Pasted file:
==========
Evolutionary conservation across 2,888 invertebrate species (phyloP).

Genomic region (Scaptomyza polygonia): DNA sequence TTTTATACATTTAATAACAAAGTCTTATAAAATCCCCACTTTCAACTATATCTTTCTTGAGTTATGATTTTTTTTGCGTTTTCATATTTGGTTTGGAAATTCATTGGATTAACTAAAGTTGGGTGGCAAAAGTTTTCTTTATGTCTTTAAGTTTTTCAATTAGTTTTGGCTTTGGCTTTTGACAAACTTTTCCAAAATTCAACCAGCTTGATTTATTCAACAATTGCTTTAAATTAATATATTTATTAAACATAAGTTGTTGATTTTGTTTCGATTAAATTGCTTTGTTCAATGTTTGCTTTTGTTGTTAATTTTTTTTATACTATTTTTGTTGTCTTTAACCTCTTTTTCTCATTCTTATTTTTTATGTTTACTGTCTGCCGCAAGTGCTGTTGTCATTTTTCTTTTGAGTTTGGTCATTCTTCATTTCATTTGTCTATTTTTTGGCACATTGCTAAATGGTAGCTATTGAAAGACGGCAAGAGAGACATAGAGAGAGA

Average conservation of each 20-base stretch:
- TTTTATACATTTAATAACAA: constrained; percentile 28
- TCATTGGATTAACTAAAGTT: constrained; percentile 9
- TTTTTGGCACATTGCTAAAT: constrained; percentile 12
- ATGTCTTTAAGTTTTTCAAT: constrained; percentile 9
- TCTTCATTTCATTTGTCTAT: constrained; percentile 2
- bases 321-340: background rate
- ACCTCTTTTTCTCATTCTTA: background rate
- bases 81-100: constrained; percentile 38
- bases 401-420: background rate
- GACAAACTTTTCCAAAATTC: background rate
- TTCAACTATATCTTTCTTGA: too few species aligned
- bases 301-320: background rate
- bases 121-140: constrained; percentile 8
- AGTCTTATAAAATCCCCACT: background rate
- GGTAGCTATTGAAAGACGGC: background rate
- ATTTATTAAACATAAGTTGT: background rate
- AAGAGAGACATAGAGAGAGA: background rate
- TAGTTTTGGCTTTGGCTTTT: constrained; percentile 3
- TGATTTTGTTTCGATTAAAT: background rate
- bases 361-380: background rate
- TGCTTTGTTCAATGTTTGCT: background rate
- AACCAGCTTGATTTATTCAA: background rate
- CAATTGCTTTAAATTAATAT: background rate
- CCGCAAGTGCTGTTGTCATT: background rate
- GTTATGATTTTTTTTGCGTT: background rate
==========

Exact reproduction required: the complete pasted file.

Evolutionary conservation across 2,888 invertebrate species (phyloP).

Genomic region (Scaptomyza polygonia): DNA sequence TTTTATACATTTAATAACAAAGTCTTATAAAATCCCCACTTTCAACTATATCTTTCTTGAGTTATGATTTTTTTTGCGTTTTCATATTTGGTTTGGAAATTCATTGGATTAACTAAAGTTGGGTGGCAAAAGTTTTCTTTATGTCTTTAAGTTTTTCAATTAGTTTTGGCTTTGGCTTTTGACAAACTTTTCCAAAATTCAACCAGCTTGATTTATTCAACAATTGCTTTAAATTAATATATTTATTAAACATAAGTTGTTGATTTTGTTTCGATTAAATTGCTTTGTTCAATGTTTGCTTTTGTTGTTAATTTTTTTTATACTATTTTTGTTGTCTTTAACCTCTTTTTCTCATTCTTATTTTTTATGTTTACTGTCTGCCGCAAGTGCTGTTGTCATTTTTCTTTTGAGTTTGGTCATTCTTCATTTCATTTGTCTATTTTTTGGCACATTGCTAAATGGTAGCTATTGAAAGACGGCAAGAGAGACATAGAGAGAGA

Average conservation of each 20-base stretch:
- TTTTATACATTTAATAACAA: constrained; percentile 28
- TCATTGGATTAACTAAAGTT: constrained; percentile 9
- TTTTTGGCACATTGCTAAAT: constrained; percentile 12
- ATGTCTTTAAGTTTTTCAAT: constrained; percentile 9
- TCTTCATTTCATTTGTCTAT: constrained; percentile 2
- bases 321-340: background rate
- ACCTCTTTTTCTCATTCTTA: background rate
- bases 81-100: constrained; percentile 38
- bases 401-420: background rate
- GACAAACTTTTCCAAAATTC: background rate
- TTCAACTATATCTTTCTTGA: too few species aligned
- bases 301-320: background rate
- bases 121-140: constrained; percentile 8
- AGTCTTATAAAATCCCCACT: background rate
- GGTAGCTATTGAAAGACGGC: background rate
- ATTTATTAAACATAAGTTGT: background rate
- AAGAGAGACATAGAGAGAGA: background rate
- TAGTTTTGGCTTTGGCTTTT: constrained; percentile 3
- TGATTTTGTTTCGATTAAAT: background rate
- bases 361-380: background rate
- TGCTTTGTTCAATGTTTGCT: background rate
- AACCAGCTTGATTTATTCAA: background rate
- CAATTGCTTTAAATTAATAT: background rate
- CCGCAAGTGCTGTTGTCATT: background rate
- GTTATGATTTTTTTTGCGTT: background rate